Monday’s tone continued with Sunday’s vibe, as speakers discussed gold, silver, macroeconomics and how to “Trade in Dangerous Markets.” A debate between the legendary Frank Holmes and Gordon Chang took place, with Chang arguing that China is headed for the dreaded “hard landing,” citing the growing awareness of ghost cities, an infrastructure bubble and the demographic crisis that will see a large majority of the population go unreplaced as the one-child policy leaves the nation in a future rut. Holmes, on the other hand, insisted that China was going to keep growing through these turbulent years as the US debt and money supply is fueling a downturn that is going to push the BRICs into the driver’s seat and instill a growing reliance on Asia. There was a lot of hype surrounding the price forecast for gold and silver in 2012, though calls for silver’s upward swing were met with shaky confidence as many are still reeling from the white metal’s massive plunge in late 2011.
Companies present ranged from unknown pump-and-dumps to well-positioned juniors and well-established giants, who all benefited from the hype of conference heavyweights such as Casey Research and Stockhouse. I remember Peter Grandich saying it best, however, when he noted how 90% of the companies present were losers and that the secret was to identify the 10% (if that) who offered value in the years ahead. Of course, listening to anyone’s “favourite picks” thus required a massive grain of salt comparable to a salt block. So, without any bias, I attempted to understand who just may be worth it . . .
Companies of merit included, in no particular order, the following: Oracle Mining Corp. [OMN – TSX], whose construction of its copper mine in Arizona is well-underway and set for production; Rio Verde Minerals [RVD – TSX], an emerging potash player in Brazil whose purchase of key properties and future production guarantees an expanding business feeding the Brazilian population; Yellowhead Mining Inc. [YMI – TSXV], a BC copper-gold-silver miner whose Harper Creek Project has a recent PEA report showing that the mine, coming shortly, will last 22 years milling at a rate of 70,000 tonnes per-day (and the stock is under $1); Northern Graphite Corp. [NGC – TSXV], an exciting miner that will shortly begin construction of what may become the largest graphite mine in the world; and Donner Metals Ltd. [DON – TSXV], an intriguing development and exploration company with a flagship partnership with Xstrata Canada Corp., set to produce zinc, copper, silver and gold in Quebec from 2013. When it comes to explorers, those daring companies with no mines and just dreams, well, I will save my analysis and picks for future articles so stay tuned.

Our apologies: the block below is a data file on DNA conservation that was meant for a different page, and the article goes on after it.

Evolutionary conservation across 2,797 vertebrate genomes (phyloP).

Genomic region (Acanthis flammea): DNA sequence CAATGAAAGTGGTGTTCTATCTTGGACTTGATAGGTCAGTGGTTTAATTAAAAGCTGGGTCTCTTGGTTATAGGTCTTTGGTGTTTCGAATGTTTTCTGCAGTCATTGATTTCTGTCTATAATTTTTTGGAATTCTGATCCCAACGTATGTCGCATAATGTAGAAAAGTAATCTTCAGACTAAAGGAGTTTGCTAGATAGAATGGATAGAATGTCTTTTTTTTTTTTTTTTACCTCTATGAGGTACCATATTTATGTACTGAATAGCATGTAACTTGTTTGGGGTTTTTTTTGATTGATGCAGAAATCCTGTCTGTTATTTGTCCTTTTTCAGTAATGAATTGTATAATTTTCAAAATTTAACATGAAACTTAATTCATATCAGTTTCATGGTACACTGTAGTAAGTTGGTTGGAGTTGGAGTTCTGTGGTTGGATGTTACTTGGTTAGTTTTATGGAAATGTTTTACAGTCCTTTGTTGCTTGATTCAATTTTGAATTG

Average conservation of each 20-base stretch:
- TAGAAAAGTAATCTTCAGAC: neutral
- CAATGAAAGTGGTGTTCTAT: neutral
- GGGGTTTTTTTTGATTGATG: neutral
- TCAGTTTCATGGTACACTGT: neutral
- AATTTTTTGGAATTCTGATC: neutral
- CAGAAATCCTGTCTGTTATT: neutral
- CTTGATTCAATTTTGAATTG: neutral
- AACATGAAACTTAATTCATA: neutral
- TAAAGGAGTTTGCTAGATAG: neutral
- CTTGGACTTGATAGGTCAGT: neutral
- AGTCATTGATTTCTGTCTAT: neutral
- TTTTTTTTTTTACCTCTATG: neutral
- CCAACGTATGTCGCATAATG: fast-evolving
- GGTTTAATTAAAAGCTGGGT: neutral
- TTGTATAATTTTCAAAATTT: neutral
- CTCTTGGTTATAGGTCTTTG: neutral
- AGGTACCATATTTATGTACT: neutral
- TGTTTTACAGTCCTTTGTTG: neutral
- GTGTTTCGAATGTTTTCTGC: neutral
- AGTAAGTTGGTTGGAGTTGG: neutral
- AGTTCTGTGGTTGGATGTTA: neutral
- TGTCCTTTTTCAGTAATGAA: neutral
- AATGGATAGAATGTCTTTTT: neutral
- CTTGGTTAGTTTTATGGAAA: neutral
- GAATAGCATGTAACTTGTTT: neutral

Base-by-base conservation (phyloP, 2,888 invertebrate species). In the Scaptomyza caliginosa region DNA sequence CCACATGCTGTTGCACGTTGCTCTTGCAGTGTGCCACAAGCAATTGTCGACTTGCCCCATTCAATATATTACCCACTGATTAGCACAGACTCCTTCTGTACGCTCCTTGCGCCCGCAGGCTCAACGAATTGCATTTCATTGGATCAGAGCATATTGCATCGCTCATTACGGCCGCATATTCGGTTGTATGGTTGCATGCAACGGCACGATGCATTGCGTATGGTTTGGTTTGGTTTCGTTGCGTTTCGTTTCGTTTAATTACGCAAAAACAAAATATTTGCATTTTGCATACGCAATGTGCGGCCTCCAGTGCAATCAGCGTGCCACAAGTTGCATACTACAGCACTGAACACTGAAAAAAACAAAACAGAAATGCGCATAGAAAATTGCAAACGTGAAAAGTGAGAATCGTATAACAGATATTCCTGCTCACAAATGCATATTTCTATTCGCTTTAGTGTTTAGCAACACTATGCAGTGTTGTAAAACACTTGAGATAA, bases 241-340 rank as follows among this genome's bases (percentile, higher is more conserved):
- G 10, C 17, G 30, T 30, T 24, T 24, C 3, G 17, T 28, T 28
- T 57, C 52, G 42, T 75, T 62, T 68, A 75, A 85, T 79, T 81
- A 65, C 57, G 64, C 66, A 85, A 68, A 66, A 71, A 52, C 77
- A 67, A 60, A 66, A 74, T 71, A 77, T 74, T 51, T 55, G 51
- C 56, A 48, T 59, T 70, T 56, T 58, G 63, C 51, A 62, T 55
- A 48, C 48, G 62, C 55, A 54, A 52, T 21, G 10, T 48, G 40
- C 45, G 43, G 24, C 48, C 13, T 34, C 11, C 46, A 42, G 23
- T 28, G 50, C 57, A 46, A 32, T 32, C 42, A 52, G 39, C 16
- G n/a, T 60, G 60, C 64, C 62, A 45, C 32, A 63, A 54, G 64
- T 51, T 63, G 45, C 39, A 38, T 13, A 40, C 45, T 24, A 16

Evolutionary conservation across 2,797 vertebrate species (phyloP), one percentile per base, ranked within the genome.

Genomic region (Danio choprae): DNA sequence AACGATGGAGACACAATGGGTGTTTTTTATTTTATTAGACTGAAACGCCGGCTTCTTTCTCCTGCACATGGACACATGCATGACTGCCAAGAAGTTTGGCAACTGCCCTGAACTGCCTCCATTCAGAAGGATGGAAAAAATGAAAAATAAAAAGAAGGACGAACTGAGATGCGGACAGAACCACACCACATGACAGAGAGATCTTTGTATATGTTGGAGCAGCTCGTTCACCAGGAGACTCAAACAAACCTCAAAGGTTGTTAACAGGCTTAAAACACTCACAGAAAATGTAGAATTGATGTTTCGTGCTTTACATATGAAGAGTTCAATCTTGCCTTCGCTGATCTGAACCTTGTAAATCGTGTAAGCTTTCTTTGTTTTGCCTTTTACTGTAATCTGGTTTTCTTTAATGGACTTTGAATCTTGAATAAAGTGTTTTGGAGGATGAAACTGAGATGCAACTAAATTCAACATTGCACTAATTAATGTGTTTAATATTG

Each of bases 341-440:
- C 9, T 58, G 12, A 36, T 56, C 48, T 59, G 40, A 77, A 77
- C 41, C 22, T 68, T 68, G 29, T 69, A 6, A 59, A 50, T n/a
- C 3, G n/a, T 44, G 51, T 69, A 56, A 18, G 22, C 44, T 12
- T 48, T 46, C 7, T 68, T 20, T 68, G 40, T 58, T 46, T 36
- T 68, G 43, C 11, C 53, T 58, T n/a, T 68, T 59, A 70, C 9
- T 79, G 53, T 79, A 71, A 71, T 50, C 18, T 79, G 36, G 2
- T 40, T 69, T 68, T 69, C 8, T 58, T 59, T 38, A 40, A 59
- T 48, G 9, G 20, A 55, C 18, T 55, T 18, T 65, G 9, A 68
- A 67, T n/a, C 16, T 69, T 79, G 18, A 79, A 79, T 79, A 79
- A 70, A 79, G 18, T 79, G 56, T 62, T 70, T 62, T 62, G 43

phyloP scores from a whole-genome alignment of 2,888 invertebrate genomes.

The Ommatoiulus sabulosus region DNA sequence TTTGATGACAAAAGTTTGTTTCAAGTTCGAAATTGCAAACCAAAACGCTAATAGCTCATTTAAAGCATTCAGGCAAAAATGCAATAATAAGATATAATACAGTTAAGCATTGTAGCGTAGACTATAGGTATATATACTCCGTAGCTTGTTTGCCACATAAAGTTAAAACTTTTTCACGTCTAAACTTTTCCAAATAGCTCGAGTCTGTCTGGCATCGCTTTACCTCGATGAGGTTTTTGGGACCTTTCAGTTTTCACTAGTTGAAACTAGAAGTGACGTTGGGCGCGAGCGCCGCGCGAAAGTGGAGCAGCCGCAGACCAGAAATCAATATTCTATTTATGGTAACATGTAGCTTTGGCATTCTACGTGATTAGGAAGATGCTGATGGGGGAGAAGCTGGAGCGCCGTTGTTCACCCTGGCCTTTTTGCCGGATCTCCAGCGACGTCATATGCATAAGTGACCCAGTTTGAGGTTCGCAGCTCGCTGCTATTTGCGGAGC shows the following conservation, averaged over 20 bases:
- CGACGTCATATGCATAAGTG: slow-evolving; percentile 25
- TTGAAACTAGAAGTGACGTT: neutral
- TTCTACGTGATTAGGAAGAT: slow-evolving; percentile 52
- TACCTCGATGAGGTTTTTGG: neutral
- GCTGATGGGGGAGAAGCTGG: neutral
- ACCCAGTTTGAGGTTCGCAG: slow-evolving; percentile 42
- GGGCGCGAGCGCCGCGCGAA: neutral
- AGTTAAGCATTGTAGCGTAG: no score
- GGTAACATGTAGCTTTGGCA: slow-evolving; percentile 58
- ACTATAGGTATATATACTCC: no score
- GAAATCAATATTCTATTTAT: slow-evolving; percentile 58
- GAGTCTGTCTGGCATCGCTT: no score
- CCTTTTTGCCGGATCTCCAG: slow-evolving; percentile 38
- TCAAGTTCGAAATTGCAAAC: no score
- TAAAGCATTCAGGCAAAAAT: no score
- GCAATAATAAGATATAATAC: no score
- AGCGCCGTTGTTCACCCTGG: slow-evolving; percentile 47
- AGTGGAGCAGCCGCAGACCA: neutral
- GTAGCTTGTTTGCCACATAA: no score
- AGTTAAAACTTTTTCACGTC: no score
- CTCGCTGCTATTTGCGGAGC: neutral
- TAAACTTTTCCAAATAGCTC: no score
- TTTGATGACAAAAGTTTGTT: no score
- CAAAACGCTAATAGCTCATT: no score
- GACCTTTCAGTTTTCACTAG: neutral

Overall, the conference delivered its yearly promise of educating, informing and sensationalizing. The expected range of mining companies was present, along with industry representatives who provided everything from marketing to the expected doom porn. Speaking of doom porn, gold was the big play, with high-level speakers bombarding the audience with facts of the end of the world, which is admittedly becoming more acceptable considering the recent news out of the EU and the grey clouds hanging over North America. The macroeconomic issues affecting the markets, which admittedly haven’t been stellar this last year, steered toward the BRICs and in particular China. But in the end, investors got what they came for and left with renewed determination to make money in these turbulent times.